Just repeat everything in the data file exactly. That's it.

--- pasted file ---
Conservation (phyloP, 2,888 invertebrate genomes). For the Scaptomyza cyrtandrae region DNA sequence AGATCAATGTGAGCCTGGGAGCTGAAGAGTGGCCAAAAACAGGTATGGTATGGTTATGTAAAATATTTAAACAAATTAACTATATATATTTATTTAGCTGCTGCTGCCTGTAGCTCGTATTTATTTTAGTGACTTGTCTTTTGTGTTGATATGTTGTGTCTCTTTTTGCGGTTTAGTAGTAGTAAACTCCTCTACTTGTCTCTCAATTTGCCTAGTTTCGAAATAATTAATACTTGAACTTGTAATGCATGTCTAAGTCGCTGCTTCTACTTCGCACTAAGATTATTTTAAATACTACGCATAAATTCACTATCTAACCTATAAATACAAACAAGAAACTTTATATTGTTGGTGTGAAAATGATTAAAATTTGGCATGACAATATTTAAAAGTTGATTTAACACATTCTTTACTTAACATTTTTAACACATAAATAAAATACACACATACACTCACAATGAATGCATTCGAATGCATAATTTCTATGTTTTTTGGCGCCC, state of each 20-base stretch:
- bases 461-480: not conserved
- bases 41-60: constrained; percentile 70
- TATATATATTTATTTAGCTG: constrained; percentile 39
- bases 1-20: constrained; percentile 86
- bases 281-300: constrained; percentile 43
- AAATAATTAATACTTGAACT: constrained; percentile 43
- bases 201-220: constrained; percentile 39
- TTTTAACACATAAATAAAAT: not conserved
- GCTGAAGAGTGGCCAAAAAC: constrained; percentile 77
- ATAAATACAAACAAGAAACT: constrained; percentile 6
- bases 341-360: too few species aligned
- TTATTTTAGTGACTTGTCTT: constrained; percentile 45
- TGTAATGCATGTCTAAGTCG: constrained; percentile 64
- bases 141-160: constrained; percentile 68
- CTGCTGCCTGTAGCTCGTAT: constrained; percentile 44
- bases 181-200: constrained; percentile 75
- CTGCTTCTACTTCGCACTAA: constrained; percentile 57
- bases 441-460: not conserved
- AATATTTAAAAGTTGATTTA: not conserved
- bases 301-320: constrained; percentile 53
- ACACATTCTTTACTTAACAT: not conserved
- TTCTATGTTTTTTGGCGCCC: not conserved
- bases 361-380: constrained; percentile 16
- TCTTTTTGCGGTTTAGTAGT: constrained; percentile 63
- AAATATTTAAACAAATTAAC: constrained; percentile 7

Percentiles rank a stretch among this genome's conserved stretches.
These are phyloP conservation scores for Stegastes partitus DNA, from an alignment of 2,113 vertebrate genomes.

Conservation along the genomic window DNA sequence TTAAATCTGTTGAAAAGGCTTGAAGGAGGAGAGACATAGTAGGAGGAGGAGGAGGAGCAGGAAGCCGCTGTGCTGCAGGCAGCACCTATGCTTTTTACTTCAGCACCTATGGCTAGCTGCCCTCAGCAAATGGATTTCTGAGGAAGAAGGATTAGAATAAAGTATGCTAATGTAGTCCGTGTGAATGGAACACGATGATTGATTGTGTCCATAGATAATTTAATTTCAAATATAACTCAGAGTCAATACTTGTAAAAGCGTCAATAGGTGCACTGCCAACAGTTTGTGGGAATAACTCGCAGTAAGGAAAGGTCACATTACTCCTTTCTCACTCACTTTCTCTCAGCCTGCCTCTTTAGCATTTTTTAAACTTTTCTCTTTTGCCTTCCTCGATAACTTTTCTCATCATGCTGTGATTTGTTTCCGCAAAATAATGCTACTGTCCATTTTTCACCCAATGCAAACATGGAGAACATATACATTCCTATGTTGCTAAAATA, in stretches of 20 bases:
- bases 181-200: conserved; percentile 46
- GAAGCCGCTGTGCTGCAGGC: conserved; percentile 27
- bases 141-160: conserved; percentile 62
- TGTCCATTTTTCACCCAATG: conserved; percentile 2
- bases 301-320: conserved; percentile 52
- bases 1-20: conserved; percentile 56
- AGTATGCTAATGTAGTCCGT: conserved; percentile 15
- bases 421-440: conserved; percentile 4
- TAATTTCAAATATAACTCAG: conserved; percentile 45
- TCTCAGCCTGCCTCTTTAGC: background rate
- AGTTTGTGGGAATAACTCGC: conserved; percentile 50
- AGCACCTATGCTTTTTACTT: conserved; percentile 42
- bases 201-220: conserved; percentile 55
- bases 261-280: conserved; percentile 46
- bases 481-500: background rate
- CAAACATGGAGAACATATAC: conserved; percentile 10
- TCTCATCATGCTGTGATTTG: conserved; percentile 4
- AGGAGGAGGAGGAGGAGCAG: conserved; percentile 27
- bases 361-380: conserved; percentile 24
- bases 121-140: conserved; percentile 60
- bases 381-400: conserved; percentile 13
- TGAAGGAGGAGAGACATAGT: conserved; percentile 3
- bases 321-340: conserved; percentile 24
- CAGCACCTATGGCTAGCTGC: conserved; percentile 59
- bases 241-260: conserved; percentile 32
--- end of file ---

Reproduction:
Conservation (phyloP, 2,888 invertebrate genomes). For the Scaptomyza cyrtandrae region DNA sequence AGATCAATGTGAGCCTGGGAGCTGAAGAGTGGCCAAAAACAGGTATGGTATGGTTATGTAAAATATTTAAACAAATTAACTATATATATTTATTTAGCTGCTGCTGCCTGTAGCTCGTATTTATTTTAGTGACTTGTCTTTTGTGTTGATATGTTGTGTCTCTTTTTGCGGTTTAGTAGTAGTAAACTCCTCTACTTGTCTCTCAATTTGCCTAGTTTCGAAATAATTAATACTTGAACTTGTAATGCATGTCTAAGTCGCTGCTTCTACTTCGCACTAAGATTATTTTAAATACTACGCATAAATTCACTATCTAACCTATAAATACAAACAAGAAACTTTATATTGTTGGTGTGAAAATGATTAAAATTTGGCATGACAATATTTAAAAGTTGATTTAACACATTCTTTACTTAACATTTTTAACACATAAATAAAATACACACATACACTCACAATGAATGCATTCGAATGCATAATTTCTATGTTTTTTGGCGCCC, state of each 20-base stretch:
- bases 461-480: not conserved
- bases 41-60: constrained; percentile 70
- TATATATATTTATTTAGCTG: constrained; percentile 39
- bases 1-20: constrained; percentile 86
- bases 281-300: constrained; percentile 43
- AAATAATTAATACTTGAACT: constrained; percentile 43
- bases 201-220: constrained; percentile 39
- TTTTAACACATAAATAAAAT: not conserved
- GCTGAAGAGTGGCCAAAAAC: constrained; percentile 77
- ATAAATACAAACAAGAAACT: constrained; percentile 6
- bases 341-360: too few species aligned
- TTATTTTAGTGACTTGTCTT: constrained; percentile 45
- TGTAATGCATGTCTAAGTCG: constrained; percentile 64
- bases 141-160: constrained; percentile 68
- CTGCTGCCTGTAGCTCGTAT: constrained; percentile 44
- bases 181-200: constrained; percentile 75
- CTGCTTCTACTTCGCACTAA: constrained; percentile 57
- bases 441-460: not conserved
- AATATTTAAAAGTTGATTTA: not conserved
- bases 301-320: constrained; percentile 53
- ACACATTCTTTACTTAACAT: not conserved
- TTCTATGTTTTTTGGCGCCC: not conserved
- bases 361-380: constrained; percentile 16
- TCTTTTTGCGGTTTAGTAGT: constrained; percentile 63
- AAATATTTAAACAAATTAAC: constrained; percentile 7

Percentiles rank a stretch among this genome's conserved stretches.
These are phyloP conservation scores for Stegastes partitus DNA, from an alignment of 2,113 vertebrate genomes.

Conservation along the genomic window DNA sequence TTAAATCTGTTGAAAAGGCTTGAAGGAGGAGAGACATAGTAGGAGGAGGAGGAGGAGCAGGAAGCCGCTGTGCTGCAGGCAGCACCTATGCTTTTTACTTCAGCACCTATGGCTAGCTGCCCTCAGCAAATGGATTTCTGAGGAAGAAGGATTAGAATAAAGTATGCTAATGTAGTCCGTGTGAATGGAACACGATGATTGATTGTGTCCATAGATAATTTAATTTCAAATATAACTCAGAGTCAATACTTGTAAAAGCGTCAATAGGTGCACTGCCAACAGTTTGTGGGAATAACTCGCAGTAAGGAAAGGTCACATTACTCCTTTCTCACTCACTTTCTCTCAGCCTGCCTCTTTAGCATTTTTTAAACTTTTCTCTTTTGCCTTCCTCGATAACTTTTCTCATCATGCTGTGATTTGTTTCCGCAAAATAATGCTACTGTCCATTTTTCACCCAATGCAAACATGGAGAACATATACATTCCTATGTTGCTAAAATA, in stretches of 20 bases:
- bases 181-200: conserved; percentile 46
- GAAGCCGCTGTGCTGCAGGC: conserved; percentile 27
- bases 141-160: conserved; percentile 62
- TGTCCATTTTTCACCCAATG: conserved; percentile 2
- bases 301-320: conserved; percentile 52
- bases 1-20: conserved; percentile 56
- AGTATGCTAATGTAGTCCGT: conserved; percentile 15
- bases 421-440: conserved; percentile 4
- TAATTTCAAATATAACTCAG: conserved; percentile 45
- TCTCAGCCTGCCTCTTTAGC: background rate
- AGTTTGTGGGAATAACTCGC: conserved; percentile 50
- AGCACCTATGCTTTTTACTT: conserved; percentile 42
- bases 201-220: conserved; percentile 55
- bases 261-280: conserved; percentile 46
- bases 481-500: background rate
- CAAACATGGAGAACATATAC: conserved; percentile 10
- TCTCATCATGCTGTGATTTG: conserved; percentile 4
- AGGAGGAGGAGGAGGAGCAG: conserved; percentile 27
- bases 361-380: conserved; percentile 24
- bases 121-140: conserved; percentile 60
- bases 381-400: conserved; percentile 13
- TGAAGGAGGAGAGACATAGT: conserved; percentile 3
- bases 321-340: conserved; percentile 24
- CAGCACCTATGGCTAGCTGC: conserved; percentile 59
- bases 241-260: conserved; percentile 32